Remembering the Triangle Factory Fire, 100 years later


Ballad of the Triangle Fire

By Ruth Rubin

In the heart of New York City, near Washington Square
In nineteen eleven, March winds were cold and bare.
A fire broke out in a building ten stories high,
And a hundred and forty-six young girls in those flames did die.

On the top floor of that building, ten stories in the air
These young girls were working in an old sweatshop there;
They were sewing shirtwaists for a very low wage.
So tired and pale and worn-out! They were at a tender age.

The sweatshop was a stuffy room with but a single door;
The windows they were gray with dust from off that dirty floor;
There were no comforts, no fresh air, no light to sew thereby,
And the girls, they toiled from early morn till darkness filled the sky.

Then on that fateful day - dear God, most terrible of days!
When that fire broke out, it grew into a mighty blaze.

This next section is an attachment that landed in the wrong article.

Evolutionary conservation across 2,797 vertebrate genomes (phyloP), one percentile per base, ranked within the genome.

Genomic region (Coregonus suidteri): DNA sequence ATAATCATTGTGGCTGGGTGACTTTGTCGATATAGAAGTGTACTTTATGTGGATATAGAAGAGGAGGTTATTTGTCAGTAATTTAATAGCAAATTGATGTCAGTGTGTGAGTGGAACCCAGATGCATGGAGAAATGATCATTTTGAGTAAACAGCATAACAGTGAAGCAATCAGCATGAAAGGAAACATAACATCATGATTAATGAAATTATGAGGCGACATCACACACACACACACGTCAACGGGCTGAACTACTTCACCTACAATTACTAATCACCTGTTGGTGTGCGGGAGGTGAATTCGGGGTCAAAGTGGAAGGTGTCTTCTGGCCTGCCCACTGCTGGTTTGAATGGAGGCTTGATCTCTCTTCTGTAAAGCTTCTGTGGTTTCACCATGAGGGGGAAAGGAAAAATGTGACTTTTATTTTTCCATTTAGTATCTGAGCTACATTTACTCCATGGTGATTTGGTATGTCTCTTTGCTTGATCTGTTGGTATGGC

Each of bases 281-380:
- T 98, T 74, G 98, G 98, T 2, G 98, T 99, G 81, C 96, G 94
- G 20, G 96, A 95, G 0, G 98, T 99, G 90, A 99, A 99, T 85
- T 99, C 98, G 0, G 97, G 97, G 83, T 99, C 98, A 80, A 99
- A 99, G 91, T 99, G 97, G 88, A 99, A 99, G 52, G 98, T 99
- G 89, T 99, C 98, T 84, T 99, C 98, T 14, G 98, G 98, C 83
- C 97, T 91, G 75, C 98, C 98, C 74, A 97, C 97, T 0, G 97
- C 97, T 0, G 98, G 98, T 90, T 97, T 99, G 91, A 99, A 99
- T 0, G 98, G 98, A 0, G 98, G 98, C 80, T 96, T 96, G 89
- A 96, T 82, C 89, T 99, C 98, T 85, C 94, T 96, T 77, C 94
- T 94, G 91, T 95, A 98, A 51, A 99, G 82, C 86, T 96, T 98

In that firetrap way up there with but a single door,
So many innocent working girls burned, to live no more!

A hundred thousand mourners, they followed those sad biers.
The streets were filled with people weeping bitter tears.
Poets, writers everywhere described that awful pyre,
When those young girls were trapped to die in the Triangle Fire.

© 1968 Ruth Rubin

From the Sing Along Songbook, 1993 UCLEA NE Summer Institute for Union Women, New York State School of Industrial and Labor Relations, Cornell University, Ithaca, New York, 1993.

Sweatshop conditions in the early 1900's